Google defends defense contract bids on staff issues: CNBC

  • Google’s chief executive defended a bid for a multi-billion dollar US defense contract in all hands.
  • Nearly 1,000 employees voted for a question on the case, CNBC reported.
  • Are you a Google Cloud employee? Contact reporter Martin Coulter at

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Google’s chief executive spoke about the company’s pursuit of a multibillion-dollar contract in the Department of Defense at a meeting with all hands last week after employees raised the issue internally.

According to CNBC, which received audio from the meeting, Google’s CEO Sundar Pichai and his counterpart in the company’s Cloud department, Thomas Kurian, defended the company’s interests in the US Government’s Joint Warfighting Cloud Capability program (JWCC) and tried to draw a line. between it and previous work with the Pentagon, the latter of which caused outcry among the staff.

CNBC reported that Kurian was also trying to differentiate the JWCC from its predecessor JEDI – the Joint Enterprise Defense Infrastructure scheme – a $ 10 billion project that Google initially launched before withdrawing from the process. JEDI was eventually annulled by the Pentagon after Amazon claimed that President Trump had unfairly awarded the contract to Microsoft.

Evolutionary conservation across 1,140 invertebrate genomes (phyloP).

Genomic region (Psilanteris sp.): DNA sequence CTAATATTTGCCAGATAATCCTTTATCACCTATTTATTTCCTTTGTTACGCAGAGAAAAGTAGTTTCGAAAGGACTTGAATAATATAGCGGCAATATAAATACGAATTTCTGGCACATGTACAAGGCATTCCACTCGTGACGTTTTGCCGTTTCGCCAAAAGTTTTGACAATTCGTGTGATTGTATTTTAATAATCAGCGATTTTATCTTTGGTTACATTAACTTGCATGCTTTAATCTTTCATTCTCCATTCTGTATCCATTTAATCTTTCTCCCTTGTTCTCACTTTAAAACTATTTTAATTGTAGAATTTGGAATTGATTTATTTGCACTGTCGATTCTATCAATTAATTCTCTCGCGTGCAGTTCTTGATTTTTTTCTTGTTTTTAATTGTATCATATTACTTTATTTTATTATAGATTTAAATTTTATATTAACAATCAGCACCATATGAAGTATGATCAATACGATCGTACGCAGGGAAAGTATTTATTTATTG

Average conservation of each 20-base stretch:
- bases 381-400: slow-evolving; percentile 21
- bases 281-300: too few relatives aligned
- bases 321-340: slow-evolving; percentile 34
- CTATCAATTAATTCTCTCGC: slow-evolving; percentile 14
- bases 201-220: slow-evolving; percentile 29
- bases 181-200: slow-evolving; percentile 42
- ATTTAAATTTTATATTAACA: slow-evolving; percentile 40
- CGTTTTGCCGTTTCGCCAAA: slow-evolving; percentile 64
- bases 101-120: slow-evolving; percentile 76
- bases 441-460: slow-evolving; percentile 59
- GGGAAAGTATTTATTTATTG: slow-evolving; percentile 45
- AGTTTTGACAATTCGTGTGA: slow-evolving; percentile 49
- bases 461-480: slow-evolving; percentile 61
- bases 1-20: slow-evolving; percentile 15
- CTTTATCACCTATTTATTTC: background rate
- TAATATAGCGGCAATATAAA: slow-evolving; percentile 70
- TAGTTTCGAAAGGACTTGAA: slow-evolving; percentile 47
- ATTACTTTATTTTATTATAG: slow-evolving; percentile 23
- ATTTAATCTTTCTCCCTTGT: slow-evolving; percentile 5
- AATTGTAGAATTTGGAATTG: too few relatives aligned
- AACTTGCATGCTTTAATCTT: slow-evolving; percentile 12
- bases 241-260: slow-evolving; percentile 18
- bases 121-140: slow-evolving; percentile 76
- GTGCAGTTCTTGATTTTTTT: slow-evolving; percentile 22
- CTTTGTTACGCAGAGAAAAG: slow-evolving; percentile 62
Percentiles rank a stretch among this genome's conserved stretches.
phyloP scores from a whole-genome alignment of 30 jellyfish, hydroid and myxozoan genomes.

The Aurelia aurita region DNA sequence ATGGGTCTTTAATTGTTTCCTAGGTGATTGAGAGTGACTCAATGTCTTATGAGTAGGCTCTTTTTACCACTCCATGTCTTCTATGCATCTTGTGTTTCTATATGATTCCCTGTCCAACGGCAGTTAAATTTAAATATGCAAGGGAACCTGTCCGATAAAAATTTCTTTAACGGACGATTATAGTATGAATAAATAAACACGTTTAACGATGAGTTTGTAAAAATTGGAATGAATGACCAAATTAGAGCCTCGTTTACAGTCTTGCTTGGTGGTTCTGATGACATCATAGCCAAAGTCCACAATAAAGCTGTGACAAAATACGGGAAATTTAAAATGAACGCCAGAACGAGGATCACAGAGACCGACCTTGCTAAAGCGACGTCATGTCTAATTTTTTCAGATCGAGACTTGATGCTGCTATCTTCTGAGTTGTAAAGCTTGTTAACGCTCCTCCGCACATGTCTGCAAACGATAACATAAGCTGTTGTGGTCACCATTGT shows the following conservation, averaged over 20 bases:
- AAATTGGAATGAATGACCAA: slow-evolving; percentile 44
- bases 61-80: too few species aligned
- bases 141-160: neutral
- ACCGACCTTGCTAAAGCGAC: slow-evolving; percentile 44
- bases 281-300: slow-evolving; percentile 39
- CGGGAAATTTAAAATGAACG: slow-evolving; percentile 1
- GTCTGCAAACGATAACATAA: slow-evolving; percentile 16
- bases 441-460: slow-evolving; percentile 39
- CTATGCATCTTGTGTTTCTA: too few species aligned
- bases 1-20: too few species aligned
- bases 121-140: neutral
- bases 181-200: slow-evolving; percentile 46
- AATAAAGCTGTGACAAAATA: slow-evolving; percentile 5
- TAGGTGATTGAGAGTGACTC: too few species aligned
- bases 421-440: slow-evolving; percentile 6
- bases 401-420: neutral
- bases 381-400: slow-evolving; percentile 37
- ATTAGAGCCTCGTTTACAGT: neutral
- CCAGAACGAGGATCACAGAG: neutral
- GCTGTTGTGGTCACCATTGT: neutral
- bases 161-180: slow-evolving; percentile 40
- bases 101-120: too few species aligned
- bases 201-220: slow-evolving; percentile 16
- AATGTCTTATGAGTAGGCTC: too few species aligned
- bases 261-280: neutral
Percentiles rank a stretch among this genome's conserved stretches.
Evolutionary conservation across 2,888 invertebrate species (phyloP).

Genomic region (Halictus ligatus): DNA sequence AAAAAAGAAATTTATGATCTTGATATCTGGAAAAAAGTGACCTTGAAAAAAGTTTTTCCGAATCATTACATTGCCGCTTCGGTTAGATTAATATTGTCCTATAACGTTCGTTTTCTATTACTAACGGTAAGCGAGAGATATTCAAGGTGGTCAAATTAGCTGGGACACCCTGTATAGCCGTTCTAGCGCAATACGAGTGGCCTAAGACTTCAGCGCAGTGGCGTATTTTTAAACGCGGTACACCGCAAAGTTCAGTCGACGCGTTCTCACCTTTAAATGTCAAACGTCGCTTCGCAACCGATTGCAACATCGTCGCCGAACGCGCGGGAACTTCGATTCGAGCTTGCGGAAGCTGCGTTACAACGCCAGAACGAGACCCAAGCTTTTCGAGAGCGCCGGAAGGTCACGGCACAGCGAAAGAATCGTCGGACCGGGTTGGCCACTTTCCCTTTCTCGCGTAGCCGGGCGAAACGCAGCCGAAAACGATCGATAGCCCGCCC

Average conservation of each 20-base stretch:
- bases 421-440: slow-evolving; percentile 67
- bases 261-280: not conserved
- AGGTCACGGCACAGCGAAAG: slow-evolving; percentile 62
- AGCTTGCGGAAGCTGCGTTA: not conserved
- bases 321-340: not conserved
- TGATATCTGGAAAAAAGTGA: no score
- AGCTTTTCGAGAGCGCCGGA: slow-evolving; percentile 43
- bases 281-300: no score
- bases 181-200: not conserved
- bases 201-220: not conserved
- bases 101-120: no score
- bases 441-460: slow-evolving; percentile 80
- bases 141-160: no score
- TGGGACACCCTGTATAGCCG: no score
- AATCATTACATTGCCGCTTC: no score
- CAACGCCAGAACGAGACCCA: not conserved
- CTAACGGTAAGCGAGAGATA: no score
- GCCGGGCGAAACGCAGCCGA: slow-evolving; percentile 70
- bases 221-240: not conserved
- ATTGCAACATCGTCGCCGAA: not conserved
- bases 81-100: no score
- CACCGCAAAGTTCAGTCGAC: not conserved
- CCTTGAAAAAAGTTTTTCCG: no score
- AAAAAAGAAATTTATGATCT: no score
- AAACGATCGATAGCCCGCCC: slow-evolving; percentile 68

Pichai reportedly read out a question to Kurian from an anonymous employee who asked why Google was pursuing the JWCC when it had previously withdrawn from its JEDI bid for AI ethical reasons.

Kurian, who took the top job at Google Cloud in 2018, reportedly responded by saying his department would be “proud to work with DoD to help modernize their operations.”

“There will be many areas where our product capabilities and technical expertise can be applied without any conflict with Google’s AI principles,” he said.

He added that Google may not agree with the decision, but that Google’s management believed it should work with the government where there was no conflict with company principles.

Insiders Hugh Langley reported earlier in November that Google’s pursuit of the new contract was annoying employees, who have been out with memes and messages on internal forums.

Alphabet Workers’ Union also tweeted about the problem, writes in response to CNBC story Monday night: “Google, we do not want to modernize warfare.”

Insider contacted Google for comment.

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